The Ombudsman held that a trustee, particularly a professional one, had a responsibility as part of its basic trustee duties to ensure scheme assets were protected in order that their value was safeguarded as much as reasonably practicable. The Ombudsman noted that after the vandalism the independent trustee had used its own funds to secure the property and that this indicated an understanding on the part of the independent trustee that it shared responsibility for the security of the property. The Ombudsman ordered the independent trustee to pay £500 to the member's ex-wife for the distress and inconvenience she had suffered.
Professional trustees should make sure that they obtain evidence from their co-trustees that property is insured. Whilst a member trustee is unlikely to be able to claim against a professional trustee where the member trustee himself bears at least some of the responsibility for a failure to insure, this case illustrates that if a professional trustee fails to secure scheme property, it may be held liable to a beneficiary who is not a trustee.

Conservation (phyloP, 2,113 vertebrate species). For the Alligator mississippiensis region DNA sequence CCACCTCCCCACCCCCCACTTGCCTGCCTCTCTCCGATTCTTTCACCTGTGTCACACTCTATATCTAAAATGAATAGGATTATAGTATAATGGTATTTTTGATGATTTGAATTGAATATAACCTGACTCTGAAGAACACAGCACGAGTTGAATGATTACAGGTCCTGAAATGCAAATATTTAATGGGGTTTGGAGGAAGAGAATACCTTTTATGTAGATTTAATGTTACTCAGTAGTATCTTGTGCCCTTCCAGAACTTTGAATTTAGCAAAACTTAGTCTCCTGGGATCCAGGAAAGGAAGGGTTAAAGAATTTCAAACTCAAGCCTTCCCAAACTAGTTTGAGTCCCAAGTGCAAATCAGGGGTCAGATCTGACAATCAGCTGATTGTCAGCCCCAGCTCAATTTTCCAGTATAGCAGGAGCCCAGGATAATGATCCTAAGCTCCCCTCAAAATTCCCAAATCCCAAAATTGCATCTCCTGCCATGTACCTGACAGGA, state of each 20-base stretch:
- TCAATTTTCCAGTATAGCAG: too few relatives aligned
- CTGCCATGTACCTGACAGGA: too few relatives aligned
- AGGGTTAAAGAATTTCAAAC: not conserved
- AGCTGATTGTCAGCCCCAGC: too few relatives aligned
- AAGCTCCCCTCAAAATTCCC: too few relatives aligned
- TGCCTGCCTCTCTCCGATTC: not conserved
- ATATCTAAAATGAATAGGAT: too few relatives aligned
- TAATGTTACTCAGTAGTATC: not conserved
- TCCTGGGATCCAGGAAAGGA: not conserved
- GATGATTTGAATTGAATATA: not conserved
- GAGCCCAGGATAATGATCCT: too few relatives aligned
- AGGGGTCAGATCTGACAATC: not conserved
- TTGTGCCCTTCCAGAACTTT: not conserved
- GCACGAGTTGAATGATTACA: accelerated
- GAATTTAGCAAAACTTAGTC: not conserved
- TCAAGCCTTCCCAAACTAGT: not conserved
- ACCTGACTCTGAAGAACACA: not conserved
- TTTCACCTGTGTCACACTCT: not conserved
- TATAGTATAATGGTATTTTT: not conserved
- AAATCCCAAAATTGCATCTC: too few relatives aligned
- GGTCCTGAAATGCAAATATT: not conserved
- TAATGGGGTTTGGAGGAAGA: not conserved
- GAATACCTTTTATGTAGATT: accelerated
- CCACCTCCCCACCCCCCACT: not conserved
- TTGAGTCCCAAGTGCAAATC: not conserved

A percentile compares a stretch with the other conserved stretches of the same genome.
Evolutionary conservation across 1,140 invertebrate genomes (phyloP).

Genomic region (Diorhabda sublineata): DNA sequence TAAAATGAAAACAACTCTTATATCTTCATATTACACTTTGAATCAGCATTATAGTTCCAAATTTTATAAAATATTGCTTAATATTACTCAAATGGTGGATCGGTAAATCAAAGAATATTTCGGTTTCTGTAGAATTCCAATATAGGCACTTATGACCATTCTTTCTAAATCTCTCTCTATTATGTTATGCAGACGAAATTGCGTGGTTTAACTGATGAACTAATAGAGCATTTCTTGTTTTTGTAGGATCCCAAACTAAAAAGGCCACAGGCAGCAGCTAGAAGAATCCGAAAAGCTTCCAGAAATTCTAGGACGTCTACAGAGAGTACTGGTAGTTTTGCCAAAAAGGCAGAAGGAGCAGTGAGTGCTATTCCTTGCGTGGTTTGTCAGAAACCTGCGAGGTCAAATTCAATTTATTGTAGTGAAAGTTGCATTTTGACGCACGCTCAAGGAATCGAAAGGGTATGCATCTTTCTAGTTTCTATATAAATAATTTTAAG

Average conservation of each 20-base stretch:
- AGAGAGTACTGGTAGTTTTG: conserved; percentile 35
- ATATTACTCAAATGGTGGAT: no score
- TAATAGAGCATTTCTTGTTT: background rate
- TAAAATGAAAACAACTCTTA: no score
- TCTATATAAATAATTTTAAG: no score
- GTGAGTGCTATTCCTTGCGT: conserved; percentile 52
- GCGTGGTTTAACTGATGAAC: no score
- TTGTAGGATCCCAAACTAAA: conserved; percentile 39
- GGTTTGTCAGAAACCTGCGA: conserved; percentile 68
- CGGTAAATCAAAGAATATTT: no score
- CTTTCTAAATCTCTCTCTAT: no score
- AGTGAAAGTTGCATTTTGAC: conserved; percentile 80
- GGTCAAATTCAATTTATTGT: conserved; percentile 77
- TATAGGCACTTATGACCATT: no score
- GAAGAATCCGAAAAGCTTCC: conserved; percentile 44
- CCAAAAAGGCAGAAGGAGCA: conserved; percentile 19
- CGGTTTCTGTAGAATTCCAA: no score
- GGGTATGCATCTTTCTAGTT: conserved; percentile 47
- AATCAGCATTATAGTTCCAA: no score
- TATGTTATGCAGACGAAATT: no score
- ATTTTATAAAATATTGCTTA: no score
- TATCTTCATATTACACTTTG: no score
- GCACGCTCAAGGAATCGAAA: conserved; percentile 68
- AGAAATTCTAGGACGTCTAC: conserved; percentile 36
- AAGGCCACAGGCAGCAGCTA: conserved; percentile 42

Complaint upheld against SIPP provider that refused to transfer bankrupt member's fund
In his determination in the case of Mr N (PO-10832): Ombudsman has ordered a SIPP provider to pay compensation to a member after it refused to action the member's transfer request for a year because the member's trustee in bankruptcy had requested that no transfer was made. The failure to make the transfer meant that the member's fund was held in cash for a much longer period than the member had intended and so missed out on investment returns. The member's trustee in bankruptcy had accepted that the member's fund did not form part of his estate for bankruptcy purposes, but had asked the SIPP provider not to make the transfer while it investigated whether the member had made excessive contributions. The SIPP provider had argued it had reason to be cautious because it was on notice that the member was a convicted fraudster who had previously submitted fraudulent transfer requests to the SIPP provider. The Ombudsman's determination says that the case has a "long and complex background" but the detail is not set out in the determination, making it difficult to draw firm conclusions as to the reasonableness or otherwise of the SIPP provider's approach.
FCA Business Plan 2017/18
On 18 April 2017 the FCA published its annual business plan giving details of the specific areas of work the FCA is prioritising for the next year. These include the sales processes and ongoing communications of firms making non-advised drawdown sales